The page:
Learning from the elders

The peculiar program of the Grand École du Droit (GED) encourages its students to choose at an early stage the legal field they want to study later on. Indeed, once we come back from our LLM year, we have to apply for our “Masters 2”, which mean that it’s necessary for us to know very early what we appreciate or not.

However, when you’re a second-year law school student, it’s quite difficult to determine which legal area is interesting or not. Being a GED student means living in the fast lane (http://grandeecoledudroit.blogspot.fr/2016/02/saison-6-episode-3-un-master-100-lheure.html), it also means taking important decisions before other students, and this can become confusing.

Fortunately, being a GED student implies benefiting from a cooperation spirit and from an alumni network, which often facilitate our lives. Concerned about our worries and academic guidance, several former GED students came to advise us! Some are still studying (masters 2, bar school …), others have already begun their career, but all of them have endured these 3 years as GED students and lived an LLM experience. Through short meetings of an hour with the current GED students (GED 1, 2 & 3), each of them presented their academic background and the courses that composed their LLM as well as their masters 2. Continue reading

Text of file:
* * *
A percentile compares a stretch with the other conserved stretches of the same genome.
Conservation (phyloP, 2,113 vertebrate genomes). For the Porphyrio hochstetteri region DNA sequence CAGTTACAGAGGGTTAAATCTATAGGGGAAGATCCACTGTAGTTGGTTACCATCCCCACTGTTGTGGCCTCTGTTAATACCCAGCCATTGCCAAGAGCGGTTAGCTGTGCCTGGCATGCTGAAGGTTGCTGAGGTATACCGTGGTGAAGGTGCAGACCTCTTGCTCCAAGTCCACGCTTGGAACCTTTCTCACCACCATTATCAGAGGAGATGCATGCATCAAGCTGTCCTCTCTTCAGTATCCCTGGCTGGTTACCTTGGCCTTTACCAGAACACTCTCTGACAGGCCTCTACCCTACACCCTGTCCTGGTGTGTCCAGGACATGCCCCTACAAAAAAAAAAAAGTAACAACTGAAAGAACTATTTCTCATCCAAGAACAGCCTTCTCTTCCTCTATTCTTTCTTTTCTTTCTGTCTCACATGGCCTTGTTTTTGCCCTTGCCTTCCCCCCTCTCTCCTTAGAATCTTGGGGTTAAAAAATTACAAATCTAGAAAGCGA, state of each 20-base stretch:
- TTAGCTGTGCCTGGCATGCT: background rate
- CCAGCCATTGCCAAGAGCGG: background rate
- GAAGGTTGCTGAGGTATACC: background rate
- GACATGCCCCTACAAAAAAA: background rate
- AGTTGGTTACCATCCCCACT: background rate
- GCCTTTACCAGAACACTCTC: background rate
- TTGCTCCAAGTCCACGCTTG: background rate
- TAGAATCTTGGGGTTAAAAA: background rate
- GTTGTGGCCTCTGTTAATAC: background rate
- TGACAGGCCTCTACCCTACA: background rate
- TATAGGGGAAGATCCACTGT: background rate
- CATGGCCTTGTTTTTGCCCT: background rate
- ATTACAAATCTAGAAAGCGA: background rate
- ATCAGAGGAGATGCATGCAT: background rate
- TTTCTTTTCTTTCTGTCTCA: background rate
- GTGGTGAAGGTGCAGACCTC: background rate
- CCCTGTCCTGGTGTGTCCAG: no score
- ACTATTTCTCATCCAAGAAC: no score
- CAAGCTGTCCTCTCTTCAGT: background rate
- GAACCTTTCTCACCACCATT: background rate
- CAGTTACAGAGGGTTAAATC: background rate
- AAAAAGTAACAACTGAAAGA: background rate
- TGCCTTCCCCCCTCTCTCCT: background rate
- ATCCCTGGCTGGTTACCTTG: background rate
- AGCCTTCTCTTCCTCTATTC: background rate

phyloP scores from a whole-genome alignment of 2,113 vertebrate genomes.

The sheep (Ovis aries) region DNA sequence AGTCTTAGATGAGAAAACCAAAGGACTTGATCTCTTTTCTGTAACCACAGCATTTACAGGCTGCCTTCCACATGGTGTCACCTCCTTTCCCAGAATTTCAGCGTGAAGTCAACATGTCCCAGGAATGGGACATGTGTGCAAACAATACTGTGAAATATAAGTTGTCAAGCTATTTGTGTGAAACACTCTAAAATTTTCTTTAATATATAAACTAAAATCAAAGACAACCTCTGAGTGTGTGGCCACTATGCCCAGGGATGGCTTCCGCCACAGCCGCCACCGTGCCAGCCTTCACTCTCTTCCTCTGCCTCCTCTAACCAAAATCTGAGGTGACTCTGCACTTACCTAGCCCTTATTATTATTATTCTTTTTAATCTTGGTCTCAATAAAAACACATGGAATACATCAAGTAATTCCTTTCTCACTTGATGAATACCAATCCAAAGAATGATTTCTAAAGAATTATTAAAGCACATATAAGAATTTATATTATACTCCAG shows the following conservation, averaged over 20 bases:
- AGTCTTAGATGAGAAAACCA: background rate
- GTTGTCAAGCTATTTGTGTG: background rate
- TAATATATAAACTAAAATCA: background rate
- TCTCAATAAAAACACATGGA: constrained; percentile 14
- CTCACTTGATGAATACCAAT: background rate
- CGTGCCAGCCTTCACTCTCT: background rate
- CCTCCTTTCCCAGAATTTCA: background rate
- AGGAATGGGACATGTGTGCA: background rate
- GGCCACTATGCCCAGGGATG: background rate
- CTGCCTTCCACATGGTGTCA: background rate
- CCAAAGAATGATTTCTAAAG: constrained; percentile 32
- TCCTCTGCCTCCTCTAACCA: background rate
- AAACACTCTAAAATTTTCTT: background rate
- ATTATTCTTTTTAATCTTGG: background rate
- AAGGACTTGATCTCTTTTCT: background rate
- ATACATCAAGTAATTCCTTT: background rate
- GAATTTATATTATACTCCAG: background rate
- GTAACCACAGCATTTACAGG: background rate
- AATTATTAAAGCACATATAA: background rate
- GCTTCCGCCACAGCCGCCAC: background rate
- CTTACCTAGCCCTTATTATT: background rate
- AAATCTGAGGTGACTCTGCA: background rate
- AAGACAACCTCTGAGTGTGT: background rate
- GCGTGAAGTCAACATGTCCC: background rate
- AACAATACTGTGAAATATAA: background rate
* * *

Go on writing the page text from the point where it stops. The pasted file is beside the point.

Why I’m glad I chose Space and Media Law as a Masters’ 1 subject

As a Grande Ecole du Droit’s student, a chance was given to me to choose a Master subject while doing my last year of Bachelor degree. Without any doubt, I chose the one named “Droit des activités spatiales, des télécommunications et des médias” directed by Pr. Philippe Achilleas, who is also teaching in the GED course.

Claire Coutoula, writer of this article, recommends this course.

Claire Coutoula, writer of this article, recommends this course.

Concerning the form of this class it is obvious that it is totally different from the one taught in the GED track. In fact, it is popular enough to gather at least 100 students. That is to say that the class is less interactive, but there is still a possibility to interrupt the professor and to ask questions at the end.

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